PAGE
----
State budget 2019: Highlights from the House spending plan

South Carolina budget legislation

House lawmakers have adopted the largest spending plan in state history. Here’s what you need to know about it.

 

What they’re spending

The House budget is a grand total of $29.8 billion – a spending increase of $1.1 billion (or around 3.8%) over last year. This includes a surplus of $328 million.

The state budget consists of three spending categories: General Funds (tax revenue), Federal Funds (revenue derived from the federal government) and Other Funds (fines and fees). However, lawmakers only debate the first category of general fund spending. The amount of federal and other funds each agency receives cannot even be viewed in the budget (instead only general funds and total funds are included).

However, not all the funding received from the federal government is reported in the budget. In 2013, federal dollars funding the food stamp program (Supplemental Nutritional Assistance Program – SNAP) (estimated at $1.5 billion for fiscal year 2013-14) was moved “offline” into an unbudgeted account and has been unaccounted for in state budget documents since then.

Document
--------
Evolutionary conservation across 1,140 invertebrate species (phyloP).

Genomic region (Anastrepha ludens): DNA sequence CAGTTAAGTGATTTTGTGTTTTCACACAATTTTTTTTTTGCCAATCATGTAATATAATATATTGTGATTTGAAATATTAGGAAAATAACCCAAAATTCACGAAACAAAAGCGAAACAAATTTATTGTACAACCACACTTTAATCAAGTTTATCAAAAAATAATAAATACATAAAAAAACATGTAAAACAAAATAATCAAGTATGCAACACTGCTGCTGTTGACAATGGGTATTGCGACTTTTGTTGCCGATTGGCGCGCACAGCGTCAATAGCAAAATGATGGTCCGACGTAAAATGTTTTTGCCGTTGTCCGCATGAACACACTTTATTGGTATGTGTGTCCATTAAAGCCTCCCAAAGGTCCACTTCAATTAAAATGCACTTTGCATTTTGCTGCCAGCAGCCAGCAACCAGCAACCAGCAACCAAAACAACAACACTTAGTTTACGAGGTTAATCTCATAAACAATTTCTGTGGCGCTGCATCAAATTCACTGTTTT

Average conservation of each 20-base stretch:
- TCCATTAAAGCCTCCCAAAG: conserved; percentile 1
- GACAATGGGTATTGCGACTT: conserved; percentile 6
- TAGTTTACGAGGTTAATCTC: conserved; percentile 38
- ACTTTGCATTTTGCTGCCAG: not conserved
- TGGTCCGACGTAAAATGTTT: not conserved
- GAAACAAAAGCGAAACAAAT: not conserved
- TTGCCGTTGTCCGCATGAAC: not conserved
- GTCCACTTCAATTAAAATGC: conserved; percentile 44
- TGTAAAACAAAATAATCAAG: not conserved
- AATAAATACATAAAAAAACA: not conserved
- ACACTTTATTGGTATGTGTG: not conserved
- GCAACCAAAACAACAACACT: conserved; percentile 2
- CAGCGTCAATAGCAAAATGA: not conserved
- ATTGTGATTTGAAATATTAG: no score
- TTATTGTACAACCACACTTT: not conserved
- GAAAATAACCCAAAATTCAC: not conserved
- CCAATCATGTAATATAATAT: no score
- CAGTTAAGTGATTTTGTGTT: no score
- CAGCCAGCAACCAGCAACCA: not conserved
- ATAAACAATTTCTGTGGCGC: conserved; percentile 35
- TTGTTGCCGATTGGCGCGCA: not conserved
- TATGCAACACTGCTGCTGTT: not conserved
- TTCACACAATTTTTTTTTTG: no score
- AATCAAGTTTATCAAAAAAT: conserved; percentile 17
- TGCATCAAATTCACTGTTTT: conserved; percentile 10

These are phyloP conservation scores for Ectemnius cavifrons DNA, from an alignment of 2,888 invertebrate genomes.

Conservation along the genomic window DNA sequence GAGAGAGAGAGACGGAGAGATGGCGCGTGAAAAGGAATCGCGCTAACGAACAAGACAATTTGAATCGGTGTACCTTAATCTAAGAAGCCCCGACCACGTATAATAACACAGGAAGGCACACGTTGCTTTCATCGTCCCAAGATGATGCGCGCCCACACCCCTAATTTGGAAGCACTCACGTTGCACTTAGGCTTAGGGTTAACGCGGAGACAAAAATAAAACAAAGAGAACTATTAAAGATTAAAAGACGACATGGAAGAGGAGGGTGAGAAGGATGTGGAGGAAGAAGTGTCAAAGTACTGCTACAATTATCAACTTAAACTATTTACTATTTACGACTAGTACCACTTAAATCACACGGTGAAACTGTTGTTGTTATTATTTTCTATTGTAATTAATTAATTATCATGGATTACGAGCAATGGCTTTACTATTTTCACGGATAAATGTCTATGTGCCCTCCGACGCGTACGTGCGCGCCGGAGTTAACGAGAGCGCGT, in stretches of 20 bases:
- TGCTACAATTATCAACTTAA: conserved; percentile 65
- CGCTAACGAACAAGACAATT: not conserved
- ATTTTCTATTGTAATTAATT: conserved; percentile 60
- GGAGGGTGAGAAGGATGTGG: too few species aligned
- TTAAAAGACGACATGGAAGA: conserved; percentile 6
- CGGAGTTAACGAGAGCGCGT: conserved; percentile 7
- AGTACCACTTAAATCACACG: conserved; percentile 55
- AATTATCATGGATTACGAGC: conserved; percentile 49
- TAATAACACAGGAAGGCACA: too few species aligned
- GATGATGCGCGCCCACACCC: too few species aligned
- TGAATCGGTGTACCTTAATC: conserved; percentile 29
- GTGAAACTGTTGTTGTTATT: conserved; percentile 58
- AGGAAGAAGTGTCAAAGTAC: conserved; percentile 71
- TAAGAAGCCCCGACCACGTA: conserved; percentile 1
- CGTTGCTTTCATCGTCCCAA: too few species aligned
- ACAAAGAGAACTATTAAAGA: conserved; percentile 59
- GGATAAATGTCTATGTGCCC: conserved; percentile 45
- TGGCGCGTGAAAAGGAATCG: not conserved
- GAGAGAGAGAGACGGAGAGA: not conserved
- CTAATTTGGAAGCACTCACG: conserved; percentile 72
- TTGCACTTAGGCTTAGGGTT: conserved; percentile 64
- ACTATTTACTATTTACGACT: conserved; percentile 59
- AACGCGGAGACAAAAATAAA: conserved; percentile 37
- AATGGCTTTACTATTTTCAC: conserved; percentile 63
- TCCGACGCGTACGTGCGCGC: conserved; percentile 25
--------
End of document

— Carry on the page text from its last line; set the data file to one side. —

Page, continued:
Below are charts showing the breakdown of the three funds as a budget percentage (including the federal SNAP funding from the latest completed fiscal year), and the increase of each fund over last year’s budget.

It should be noted that lawmakers do not include the $328 million non-recurring surplus in their reported budget totals, or in Part 1A (the main section) of the budget (although they are included in the charts to give a complete picture of state spending). Instead, the funds are reported and spent separately in a budget proviso.

 

What they’re spending it on:

The House budget would give most state agencies a funding increase, with a handful of exceptions – notably, the Legislative Audit Council (which audits state agencies), the Ethics Commission, the Public Service Commission, and the Comptroller General’s Office.

Below are some specific spending highlights from both the budget surplus and new recurring tax dollars:

  • Classroom funding and teacher raises ($2.7 billion)
  • Public colleges and universities ($36 million)
  • Employee raises ($41.4 million)
  • Employee health plan ($49.7 million)
  • State pension ($36.4 million)
  • SC House ($250,000)
  • SC Senate ($250,000)

 

Budget provisos

The budget is divided into two main parts: Part 1A, which appropriates state revenue to the various agencies line-by-line, and Part 1B, a long conglomeration of provisos.

Budget provisos should explain the spending decisions made in Part 1A, but over the years they have become a catch-all for a wide assortment of legislative purposes. Lawmakers routinely include spending favors, create new government programs, establish new committees, and insert bills that failed to pass into provisos. This practice often violates the constitutional one-subject requirement for bills.